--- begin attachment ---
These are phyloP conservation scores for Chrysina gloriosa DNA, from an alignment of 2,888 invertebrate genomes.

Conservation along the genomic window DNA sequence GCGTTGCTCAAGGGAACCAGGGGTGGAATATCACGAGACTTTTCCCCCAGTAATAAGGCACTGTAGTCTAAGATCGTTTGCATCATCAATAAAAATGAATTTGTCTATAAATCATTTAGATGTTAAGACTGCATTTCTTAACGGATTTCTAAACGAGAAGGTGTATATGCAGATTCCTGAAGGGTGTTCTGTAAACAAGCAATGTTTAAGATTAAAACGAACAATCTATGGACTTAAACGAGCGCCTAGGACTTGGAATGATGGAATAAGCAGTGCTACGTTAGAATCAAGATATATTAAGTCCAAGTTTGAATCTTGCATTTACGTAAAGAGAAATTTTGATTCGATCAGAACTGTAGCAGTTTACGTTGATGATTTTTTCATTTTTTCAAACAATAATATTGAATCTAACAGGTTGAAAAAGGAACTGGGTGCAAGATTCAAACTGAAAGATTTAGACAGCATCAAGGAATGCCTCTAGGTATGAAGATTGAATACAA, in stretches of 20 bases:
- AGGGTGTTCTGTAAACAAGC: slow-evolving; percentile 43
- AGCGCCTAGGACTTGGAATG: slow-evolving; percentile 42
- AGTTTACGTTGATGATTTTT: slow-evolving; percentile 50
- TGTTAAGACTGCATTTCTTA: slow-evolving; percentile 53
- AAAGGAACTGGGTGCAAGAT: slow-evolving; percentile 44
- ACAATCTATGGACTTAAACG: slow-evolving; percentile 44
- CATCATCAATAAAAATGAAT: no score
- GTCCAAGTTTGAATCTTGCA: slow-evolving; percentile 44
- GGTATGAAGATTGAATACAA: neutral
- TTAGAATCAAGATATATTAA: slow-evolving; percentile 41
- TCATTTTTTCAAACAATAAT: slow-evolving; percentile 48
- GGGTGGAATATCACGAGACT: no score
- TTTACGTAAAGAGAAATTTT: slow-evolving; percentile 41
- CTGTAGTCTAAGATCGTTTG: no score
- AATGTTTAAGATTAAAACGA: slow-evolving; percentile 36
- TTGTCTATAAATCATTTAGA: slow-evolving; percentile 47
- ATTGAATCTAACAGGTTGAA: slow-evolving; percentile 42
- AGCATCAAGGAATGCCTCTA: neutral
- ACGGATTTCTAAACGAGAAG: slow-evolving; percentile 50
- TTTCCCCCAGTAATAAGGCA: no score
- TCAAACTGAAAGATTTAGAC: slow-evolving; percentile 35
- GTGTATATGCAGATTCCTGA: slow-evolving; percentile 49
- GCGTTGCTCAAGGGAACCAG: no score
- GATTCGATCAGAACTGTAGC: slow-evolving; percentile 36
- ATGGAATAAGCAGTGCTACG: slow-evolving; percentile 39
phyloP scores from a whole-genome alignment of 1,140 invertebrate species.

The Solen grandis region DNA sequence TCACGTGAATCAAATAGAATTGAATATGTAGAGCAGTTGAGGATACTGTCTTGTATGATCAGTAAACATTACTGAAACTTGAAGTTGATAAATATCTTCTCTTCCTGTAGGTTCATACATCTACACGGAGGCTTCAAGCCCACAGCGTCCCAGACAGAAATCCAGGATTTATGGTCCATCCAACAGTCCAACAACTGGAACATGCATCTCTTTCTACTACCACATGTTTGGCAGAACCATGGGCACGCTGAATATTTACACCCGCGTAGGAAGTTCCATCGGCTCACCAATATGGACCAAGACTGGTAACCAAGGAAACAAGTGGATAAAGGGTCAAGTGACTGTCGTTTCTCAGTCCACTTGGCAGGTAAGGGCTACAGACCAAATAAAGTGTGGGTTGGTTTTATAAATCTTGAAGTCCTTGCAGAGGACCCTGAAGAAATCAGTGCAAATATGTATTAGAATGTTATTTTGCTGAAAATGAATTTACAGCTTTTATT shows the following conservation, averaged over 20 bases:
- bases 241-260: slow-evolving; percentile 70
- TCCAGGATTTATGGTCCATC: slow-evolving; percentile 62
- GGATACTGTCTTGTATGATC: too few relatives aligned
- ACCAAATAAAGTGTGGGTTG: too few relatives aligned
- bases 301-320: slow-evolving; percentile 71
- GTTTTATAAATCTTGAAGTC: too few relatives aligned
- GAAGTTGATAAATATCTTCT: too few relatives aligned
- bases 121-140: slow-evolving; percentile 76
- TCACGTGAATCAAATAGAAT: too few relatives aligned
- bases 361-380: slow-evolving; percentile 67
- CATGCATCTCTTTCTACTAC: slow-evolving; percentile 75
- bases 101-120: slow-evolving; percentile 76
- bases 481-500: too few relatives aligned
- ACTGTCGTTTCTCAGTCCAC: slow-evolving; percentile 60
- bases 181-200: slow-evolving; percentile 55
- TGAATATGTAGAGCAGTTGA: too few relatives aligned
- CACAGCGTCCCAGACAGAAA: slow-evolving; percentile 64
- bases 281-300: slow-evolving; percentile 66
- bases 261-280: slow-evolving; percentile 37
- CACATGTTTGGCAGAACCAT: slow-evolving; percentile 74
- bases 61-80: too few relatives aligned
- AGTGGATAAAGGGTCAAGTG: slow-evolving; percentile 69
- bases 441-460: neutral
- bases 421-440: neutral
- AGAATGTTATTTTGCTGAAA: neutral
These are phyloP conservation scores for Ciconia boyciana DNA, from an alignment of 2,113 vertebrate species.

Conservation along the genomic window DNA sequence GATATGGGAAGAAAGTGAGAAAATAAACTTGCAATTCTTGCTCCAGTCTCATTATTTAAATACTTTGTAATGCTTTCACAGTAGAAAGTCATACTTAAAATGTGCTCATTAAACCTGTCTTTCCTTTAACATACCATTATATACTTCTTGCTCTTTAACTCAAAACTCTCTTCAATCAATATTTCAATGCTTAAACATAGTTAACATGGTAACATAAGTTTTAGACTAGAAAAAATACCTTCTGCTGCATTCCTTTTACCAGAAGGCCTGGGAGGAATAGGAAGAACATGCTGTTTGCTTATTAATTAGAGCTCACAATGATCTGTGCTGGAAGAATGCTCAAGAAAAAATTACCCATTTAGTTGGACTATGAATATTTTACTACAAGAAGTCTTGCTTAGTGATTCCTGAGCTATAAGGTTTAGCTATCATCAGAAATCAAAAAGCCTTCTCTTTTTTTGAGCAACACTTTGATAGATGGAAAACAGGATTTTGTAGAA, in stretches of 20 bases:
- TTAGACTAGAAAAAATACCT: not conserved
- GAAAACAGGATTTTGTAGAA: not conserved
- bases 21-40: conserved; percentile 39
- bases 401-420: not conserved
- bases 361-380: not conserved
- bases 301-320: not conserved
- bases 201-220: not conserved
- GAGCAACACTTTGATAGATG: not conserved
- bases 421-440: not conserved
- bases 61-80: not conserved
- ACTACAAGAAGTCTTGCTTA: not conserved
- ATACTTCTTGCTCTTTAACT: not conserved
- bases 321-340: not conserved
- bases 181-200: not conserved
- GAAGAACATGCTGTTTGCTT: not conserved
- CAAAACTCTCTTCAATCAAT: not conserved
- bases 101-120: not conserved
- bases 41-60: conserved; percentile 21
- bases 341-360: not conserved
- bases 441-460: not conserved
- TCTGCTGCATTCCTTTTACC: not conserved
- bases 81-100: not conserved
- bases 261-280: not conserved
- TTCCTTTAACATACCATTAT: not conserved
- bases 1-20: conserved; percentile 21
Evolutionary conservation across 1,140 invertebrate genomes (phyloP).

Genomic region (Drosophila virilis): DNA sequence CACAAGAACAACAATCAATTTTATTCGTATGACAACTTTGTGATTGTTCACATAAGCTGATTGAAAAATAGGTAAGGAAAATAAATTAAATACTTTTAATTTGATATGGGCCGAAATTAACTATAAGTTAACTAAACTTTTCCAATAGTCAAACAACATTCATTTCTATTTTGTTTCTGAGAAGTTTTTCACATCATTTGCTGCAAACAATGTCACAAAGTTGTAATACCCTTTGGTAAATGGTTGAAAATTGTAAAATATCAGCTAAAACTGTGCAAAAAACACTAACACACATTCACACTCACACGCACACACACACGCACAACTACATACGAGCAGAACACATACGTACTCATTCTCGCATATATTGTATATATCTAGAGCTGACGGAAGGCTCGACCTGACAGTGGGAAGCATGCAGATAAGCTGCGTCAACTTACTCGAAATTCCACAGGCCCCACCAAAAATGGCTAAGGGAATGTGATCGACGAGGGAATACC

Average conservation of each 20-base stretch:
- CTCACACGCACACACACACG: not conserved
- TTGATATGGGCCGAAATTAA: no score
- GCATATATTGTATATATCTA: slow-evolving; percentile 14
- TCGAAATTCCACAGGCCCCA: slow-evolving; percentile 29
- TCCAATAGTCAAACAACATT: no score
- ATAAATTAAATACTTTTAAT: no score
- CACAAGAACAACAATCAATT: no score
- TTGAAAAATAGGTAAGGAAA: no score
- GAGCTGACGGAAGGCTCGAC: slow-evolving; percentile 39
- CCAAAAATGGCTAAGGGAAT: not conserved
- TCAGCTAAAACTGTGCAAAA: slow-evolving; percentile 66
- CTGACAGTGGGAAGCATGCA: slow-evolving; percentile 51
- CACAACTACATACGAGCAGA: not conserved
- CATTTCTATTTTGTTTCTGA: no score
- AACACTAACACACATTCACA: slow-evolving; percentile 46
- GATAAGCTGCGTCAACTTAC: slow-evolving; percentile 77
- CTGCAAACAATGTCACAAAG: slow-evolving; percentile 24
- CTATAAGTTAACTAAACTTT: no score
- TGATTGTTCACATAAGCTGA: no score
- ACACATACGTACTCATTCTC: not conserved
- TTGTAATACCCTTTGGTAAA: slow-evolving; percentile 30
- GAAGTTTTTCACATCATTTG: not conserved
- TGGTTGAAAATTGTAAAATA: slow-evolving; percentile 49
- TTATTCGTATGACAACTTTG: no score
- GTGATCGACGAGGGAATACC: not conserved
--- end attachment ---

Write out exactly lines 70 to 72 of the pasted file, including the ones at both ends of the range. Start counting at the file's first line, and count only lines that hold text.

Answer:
- bases 181-200: not conserved
- GAAGAACATGCTGTTTGCTT: not conserved
- CAAAACTCTCTTCAATCAAT: not conserved